Honey is about to create quite a buzz in Garden City — it's the star of its own festival Sunday at the Cradle of Aviation.
“Honey is used in everything from baked goods to mustards to liquor,” says event producer Marvin Baum. “It’s also a good source of antioxidants, helps with acid reflux conditions and has an antibacterial quality. We want people to see all the things they can get from honey.”
Additionally, there will be a giant honeybee sculpture on display, a booth from the Long Island Beekeepers Club, a screening of the nature film "Backyard Wilderness," a scavenger hunt, face painting, children's activities and live music to round out the day.
Among the honey products that will be sold at the festival:
Upstate Warwick-based Magnolia House Honey sells more than 30 varieties of raw honey, including an alfalfa version sourced from hives near fields of the flower.
Owner Sandy Abrams says the 100 percent pure honey "has not been pasteurized whatsoever — it’s not filtered only strained to remove the debris from the hives.” Sixteen-ounce jars go for $14.
One standout is a creamed cinnamon honey. Abrams puts Madagascar cinnamon sticks wrapped in cheesecloth in clover honey for six months, then removes the solids and whips the mixture for 24 hours.
“It’s amazingly delicious,” she says. “I make cinnamon buns with them.”
Winter’s Nirvana, is a craft wine blended with honey and ginger by Pazdar Winery, based in upstate Scotchtown.
“Honey is an all-natural sweetener with many different levels,” says owner-winemaker David Pazdar. “People are trying to get away from the high-fructose corn syrup. This way they can have their sweetness and not feel guilty about it.”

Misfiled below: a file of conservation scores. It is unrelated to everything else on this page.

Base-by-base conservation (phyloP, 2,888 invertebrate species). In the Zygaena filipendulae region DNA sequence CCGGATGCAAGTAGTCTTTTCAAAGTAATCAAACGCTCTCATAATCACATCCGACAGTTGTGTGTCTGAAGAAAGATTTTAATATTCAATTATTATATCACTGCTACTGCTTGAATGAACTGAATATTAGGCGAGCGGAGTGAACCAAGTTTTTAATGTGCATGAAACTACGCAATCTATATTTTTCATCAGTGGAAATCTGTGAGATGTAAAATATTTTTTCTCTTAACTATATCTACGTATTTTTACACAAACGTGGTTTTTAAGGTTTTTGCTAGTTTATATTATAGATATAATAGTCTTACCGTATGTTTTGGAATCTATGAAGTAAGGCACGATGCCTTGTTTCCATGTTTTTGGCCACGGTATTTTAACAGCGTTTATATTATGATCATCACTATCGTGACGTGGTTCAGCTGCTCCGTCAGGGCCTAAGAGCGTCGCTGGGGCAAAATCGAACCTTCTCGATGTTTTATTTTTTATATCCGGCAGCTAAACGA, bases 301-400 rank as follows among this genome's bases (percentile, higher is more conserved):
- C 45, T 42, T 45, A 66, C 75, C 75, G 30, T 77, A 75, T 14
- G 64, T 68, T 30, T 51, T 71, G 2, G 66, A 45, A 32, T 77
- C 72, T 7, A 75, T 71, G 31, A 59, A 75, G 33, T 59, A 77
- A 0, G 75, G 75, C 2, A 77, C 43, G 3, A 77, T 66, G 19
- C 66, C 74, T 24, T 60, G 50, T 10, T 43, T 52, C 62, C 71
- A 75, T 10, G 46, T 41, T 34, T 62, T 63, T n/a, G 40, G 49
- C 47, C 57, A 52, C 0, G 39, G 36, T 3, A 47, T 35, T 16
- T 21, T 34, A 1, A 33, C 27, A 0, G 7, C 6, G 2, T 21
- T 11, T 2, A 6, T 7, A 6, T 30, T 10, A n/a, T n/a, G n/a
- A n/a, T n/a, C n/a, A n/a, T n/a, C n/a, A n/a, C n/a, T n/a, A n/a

Sample one-ounce cups will be offered at the festival while bottles ($12) and cases ($129) will be for sale.
Bars of honey and goat milk soap will be available via HoneyGramz of Douglaston for $8 per 4 oz.
“Honey is a natural moisturizer,” says owner Ruth Harrigan. “They come in seven different scents: lavender, honey oatmeal, eucalyptus, lilac, cherry almond, coconut mango and basil sage mint.”
Harrigan also sells mini 2 oz. portable filled honey bear containers ($5) with various romantic sayings such as “You’re so sweet, honey,” “Have a nice day, honey” and “I love you to the moon and back,honey.” She even offers holiday versions with seasonal sayings and Santa hats for $6.
Italian black truffle, pumpkin spice and chocolate mint are not desserts but rather flavors of infused honey from BeeWitched Bee from Northport. They are sold in honey pots that start at $10.
“It’s a secret how we do it,” says co-owner Neal Wechsler. “We use all-natural materials in the honey. If it’s lemon flavored, the entire lemon goes in. Once people have a taste, they are sold.”
They also sell bee wax products such as all-natural lip balm, which comes in 30 flavors ($4.50 each, three for $12.50), candles ($8 each, two for $15) and 40 scents of perfumes ($7 each or 3 for $20).
HONEY LIQUEUR & BOURBON
When it comes to the hard stuff, Niche Import Co. of Cedar Knolls, New Jersey, will serve up Bärenjäger's vodka-based honey liqueur and honey bourbon ($15 per 375 ml bottle).
“If bees could distill their own booze, this is what it would taste like,” says owner Jenny Manger. “It’s very forward with the honey taste.”
Very often these liquors are used to make a "beer sting," that being a shot tossed inside a beer stein to coat the glass before a craft brew is poured inside.
SWEET BEE’S HONEY FESTIVAL
WHEN | WHERE 10 a.m.-7 p.m. Nov. 4 at The Cradle of Aviation in Garden City
INFO 516-572-4111, honeyfestival.com
ADMISSION $20 ($15 ages 2-12) includes museum admission